Firstly, get used to the sound that you are aiming for, and the sound of your gear. Your equipment will have a certain frequency response. Listen to songs using your headphone and monitors. Once you are used to the sound you’ll know what to aim for.
The songs you should listen to before mixing are those which have a similar sound to what you are aiming for. You can start to copy the EQ curve, volume and compression in order to achieve similar results.
Naturally, your song won’t automatically sound as good. However, you will pick up knowledge by trying to replicate a certain sound.
Mixing the Traditional Way
The traditional method of mixing involves staying way away from 0 dB. The 0 dB indicator on your mixer or DAW is useful. If the track is going above this, it may start to distort.
The traditional method is to leave “headroom”. This means keeping all the tracks well under 0 dB. Pretend that your -14 dB spot on your mixer is the 0 dB marker. Don’t let much get past -14 dB in volume. You can allow a few peaks to pass this spot, but generally, keep things quieter, preventing peaks from going higher than -14dB. Headroom allows your mastering engineer more space for adding EQ and compression. You will receive better end-results as a result.
Magroove tip: It’s always good to leave the snare and kick drums higher in the mix than you would. They always reduce in volume during the mastering process, due to compression. So leave them a bit loud and the end result will be spot on.
Mixing the Modern Way
Modern DAWs can be used to mix the modern way. Using a limiter on the master bus (the aggregation of all the tracks) keeps everything close to 0 dB but stops it from creeping over.
The result of mixing in this way is much louder. However, if you are planning to send it to a mastering engineer, you don’t need to worry. They will boost the volumes to the highest possible without distorting. (so don’t do this!)
If you’ve ever heard of the loudness war, you’ll know that mixing and mastering can be the subject of some debate. Our advice is to err on the side of caution. Cut rather than boost, and leave room for your mastering engineer, so you don’t risk distortion.
The Mixing Process
As we’ve mentioned already, you will develop your own specific workflow over time. However, you should follow these set steps to start with what is tried and tested. The following steps make a good starting point.
- Listen to the song a couple of times. Familiarize yourself with it. Additionally, if it’s not your own song, this is even more important.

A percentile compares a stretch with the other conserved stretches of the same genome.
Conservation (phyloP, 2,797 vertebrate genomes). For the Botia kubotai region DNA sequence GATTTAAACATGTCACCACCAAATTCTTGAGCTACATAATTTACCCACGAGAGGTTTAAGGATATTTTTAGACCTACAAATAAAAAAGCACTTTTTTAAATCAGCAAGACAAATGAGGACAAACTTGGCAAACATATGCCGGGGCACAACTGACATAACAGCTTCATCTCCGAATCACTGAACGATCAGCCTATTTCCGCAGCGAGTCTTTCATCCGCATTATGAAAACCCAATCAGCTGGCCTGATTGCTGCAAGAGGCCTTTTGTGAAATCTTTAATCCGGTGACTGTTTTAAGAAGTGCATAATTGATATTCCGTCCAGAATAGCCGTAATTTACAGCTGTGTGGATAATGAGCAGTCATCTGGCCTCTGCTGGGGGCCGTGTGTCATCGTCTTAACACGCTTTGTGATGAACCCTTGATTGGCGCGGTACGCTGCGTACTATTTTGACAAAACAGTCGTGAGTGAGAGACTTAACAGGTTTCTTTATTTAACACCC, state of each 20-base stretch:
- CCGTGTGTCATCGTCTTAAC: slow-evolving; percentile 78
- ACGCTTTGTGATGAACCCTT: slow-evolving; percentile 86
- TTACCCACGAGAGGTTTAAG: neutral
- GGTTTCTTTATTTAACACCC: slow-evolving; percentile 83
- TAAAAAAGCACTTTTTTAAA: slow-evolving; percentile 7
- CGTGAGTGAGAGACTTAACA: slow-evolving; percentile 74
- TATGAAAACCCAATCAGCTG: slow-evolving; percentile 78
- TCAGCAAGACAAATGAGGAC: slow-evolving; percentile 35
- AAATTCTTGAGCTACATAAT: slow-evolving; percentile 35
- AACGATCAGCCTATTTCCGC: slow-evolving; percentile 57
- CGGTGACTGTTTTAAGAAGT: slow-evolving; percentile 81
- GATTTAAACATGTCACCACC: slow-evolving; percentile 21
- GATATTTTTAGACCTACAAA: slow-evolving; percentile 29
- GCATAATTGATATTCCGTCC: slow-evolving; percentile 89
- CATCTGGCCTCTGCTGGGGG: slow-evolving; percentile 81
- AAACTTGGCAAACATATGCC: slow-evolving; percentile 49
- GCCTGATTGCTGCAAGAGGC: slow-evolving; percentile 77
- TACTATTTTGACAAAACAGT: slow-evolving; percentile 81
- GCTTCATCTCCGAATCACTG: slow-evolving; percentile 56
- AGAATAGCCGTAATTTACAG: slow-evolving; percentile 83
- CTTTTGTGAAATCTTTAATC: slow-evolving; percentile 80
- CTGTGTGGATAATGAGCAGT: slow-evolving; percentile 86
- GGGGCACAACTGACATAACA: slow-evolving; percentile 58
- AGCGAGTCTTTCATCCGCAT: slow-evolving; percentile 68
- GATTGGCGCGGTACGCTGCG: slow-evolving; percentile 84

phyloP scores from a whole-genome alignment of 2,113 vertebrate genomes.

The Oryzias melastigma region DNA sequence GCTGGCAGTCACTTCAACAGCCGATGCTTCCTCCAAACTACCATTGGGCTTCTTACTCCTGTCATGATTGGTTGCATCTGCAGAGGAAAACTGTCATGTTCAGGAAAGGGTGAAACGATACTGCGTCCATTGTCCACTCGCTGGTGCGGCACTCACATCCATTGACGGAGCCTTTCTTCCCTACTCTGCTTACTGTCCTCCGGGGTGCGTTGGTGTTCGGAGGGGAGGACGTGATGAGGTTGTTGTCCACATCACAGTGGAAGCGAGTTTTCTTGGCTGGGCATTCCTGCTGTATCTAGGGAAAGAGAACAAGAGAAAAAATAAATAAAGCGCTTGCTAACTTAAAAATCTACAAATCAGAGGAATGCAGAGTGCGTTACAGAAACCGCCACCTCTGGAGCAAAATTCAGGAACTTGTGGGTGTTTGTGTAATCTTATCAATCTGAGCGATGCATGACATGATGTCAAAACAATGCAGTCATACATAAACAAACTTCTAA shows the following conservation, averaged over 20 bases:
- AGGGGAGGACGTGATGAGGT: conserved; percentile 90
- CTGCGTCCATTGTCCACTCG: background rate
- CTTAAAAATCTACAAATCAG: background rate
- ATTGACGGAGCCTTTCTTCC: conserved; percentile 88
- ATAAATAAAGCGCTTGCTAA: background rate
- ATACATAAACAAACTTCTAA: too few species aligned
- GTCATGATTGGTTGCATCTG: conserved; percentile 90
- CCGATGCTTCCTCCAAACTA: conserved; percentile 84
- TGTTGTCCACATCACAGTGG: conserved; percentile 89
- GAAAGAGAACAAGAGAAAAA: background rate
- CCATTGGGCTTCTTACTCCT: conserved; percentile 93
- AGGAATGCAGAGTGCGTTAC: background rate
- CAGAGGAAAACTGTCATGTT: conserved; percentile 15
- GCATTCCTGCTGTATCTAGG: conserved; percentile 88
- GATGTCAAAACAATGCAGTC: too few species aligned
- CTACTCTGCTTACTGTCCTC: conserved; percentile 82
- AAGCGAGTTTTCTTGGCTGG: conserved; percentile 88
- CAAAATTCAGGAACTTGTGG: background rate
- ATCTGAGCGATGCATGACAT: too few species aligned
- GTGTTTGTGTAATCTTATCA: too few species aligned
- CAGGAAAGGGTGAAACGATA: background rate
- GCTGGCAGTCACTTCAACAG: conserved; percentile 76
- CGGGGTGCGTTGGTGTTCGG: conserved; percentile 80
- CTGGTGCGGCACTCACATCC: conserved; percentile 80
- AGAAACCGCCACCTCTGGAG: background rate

- Balance the volumes. If you have all faders on 0dB and your Master bus is clipping, get all faders down to -10dB and start from there. Get them even lower if you need to. From there, start balancing the volumes.
- Pan things within your track. Panning is the act of putting some things over to the left channel of the mix and others to the right. Those which are played equally in both channels, we call them “in center”. Think of your track as having a full spectrum from left to right. Panning helps instruments cutting through the mix, so all instruments can be heard properly. This guide will help you to understand it more.
- Apply gates where the noise floor is high. This can reduce leakage and means you don’t get excess noise within your track. A gate on the kick drum will mean it doesn’t play any audio unless it hits a certain volume. As a result, you will have removed any noise between kick drum hits.
- Apply dynamics. Use compressors and limiters to stop audio from getting overly loud. Compression can also lead to more consistent volumes on tracks, for instance it can bring the volumes of guitar strums closer together.
- Apply EQ. There are EQ frequencies which won’t be needed on certain tracks. Think of this as trimming the fat. Low-end frequencies may bleed onto the microphone when recording hi-hats, they’re not needed and can be cut away.
- Finally, apply spacial effects. Things like reverb and delay to make your song sound like it is in a physical space.
These are some basic mixing techniques. As time goes on, you will develop more nuanced techniques and work out your own styles and workflows. It doesn’t take a huge amount of practice to get your head around some of the basic concepts like panning and EQ, but you can devote your whole life to learning more about mixing. Don’t lose yourself in an audio rabbit hole. New techniques and methods are always an option, but the important thing is to get these basics nailed down and use them to full effect when mixing your songs.
Finally, don’t be afraid to experiment. You can break the rules once you know them. Once you know these basics, you can try new things within certain parameters to get a new and interesting sound.